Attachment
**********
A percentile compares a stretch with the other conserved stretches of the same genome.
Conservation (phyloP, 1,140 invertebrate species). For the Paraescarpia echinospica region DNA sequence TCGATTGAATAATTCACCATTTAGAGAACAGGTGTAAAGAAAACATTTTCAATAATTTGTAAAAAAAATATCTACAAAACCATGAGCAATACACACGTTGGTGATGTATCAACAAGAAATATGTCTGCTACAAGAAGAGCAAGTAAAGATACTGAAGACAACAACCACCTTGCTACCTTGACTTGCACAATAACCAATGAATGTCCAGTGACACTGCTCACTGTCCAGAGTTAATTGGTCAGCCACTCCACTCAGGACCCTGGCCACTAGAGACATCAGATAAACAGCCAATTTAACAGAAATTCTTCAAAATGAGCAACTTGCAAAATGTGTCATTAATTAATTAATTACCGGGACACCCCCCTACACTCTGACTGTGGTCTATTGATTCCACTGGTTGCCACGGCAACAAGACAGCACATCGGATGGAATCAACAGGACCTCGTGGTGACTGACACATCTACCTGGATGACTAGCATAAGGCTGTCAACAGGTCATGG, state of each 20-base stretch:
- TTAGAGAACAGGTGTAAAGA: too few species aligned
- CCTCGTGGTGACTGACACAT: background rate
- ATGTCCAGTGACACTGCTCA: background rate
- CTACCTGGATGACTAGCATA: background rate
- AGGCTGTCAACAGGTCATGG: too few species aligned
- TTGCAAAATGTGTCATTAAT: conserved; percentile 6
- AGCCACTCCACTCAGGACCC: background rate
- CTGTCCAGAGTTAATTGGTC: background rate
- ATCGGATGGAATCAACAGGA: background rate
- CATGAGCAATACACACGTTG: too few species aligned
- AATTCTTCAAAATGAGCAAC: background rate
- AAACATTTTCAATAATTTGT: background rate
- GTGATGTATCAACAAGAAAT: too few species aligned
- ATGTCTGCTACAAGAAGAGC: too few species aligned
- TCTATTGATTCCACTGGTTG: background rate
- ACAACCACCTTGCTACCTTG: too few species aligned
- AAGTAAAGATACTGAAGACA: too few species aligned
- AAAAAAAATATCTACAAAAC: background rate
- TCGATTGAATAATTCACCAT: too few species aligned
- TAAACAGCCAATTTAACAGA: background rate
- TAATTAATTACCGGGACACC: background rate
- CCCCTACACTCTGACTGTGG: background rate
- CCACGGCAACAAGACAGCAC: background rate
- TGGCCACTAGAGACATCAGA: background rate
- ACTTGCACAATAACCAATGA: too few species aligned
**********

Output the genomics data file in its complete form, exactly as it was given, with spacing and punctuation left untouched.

A percentile compares a stretch with the other conserved stretches of the same genome.
Conservation (phyloP, 1,140 invertebrate species). For the Paraescarpia echinospica region DNA sequence TCGATTGAATAATTCACCATTTAGAGAACAGGTGTAAAGAAAACATTTTCAATAATTTGTAAAAAAAATATCTACAAAACCATGAGCAATACACACGTTGGTGATGTATCAACAAGAAATATGTCTGCTACAAGAAGAGCAAGTAAAGATACTGAAGACAACAACCACCTTGCTACCTTGACTTGCACAATAACCAATGAATGTCCAGTGACACTGCTCACTGTCCAGAGTTAATTGGTCAGCCACTCCACTCAGGACCCTGGCCACTAGAGACATCAGATAAACAGCCAATTTAACAGAAATTCTTCAAAATGAGCAACTTGCAAAATGTGTCATTAATTAATTAATTACCGGGACACCCCCCTACACTCTGACTGTGGTCTATTGATTCCACTGGTTGCCACGGCAACAAGACAGCACATCGGATGGAATCAACAGGACCTCGTGGTGACTGACACATCTACCTGGATGACTAGCATAAGGCTGTCAACAGGTCATGG, state of each 20-base stretch:
- TTAGAGAACAGGTGTAAAGA: too few species aligned
- CCTCGTGGTGACTGACACAT: background rate
- ATGTCCAGTGACACTGCTCA: background rate
- CTACCTGGATGACTAGCATA: background rate
- AGGCTGTCAACAGGTCATGG: too few species aligned
- TTGCAAAATGTGTCATTAAT: conserved; percentile 6
- AGCCACTCCACTCAGGACCC: background rate
- CTGTCCAGAGTTAATTGGTC: background rate
- ATCGGATGGAATCAACAGGA: background rate
- CATGAGCAATACACACGTTG: too few species aligned
- AATTCTTCAAAATGAGCAAC: background rate
- AAACATTTTCAATAATTTGT: background rate
- GTGATGTATCAACAAGAAAT: too few species aligned
- ATGTCTGCTACAAGAAGAGC: too few species aligned
- TCTATTGATTCCACTGGTTG: background rate
- ACAACCACCTTGCTACCTTG: too few species aligned
- AAGTAAAGATACTGAAGACA: too few species aligned
- AAAAAAAATATCTACAAAAC: background rate
- TCGATTGAATAATTCACCAT: too few species aligned
- TAAACAGCCAATTTAACAGA: background rate
- TAATTAATTACCGGGACACC: background rate
- CCCCTACACTCTGACTGTGG: background rate
- CCACGGCAACAAGACAGCAC: background rate
- TGGCCACTAGAGACATCAGA: background rate
- ACTTGCACAATAACCAATGA: too few species aligned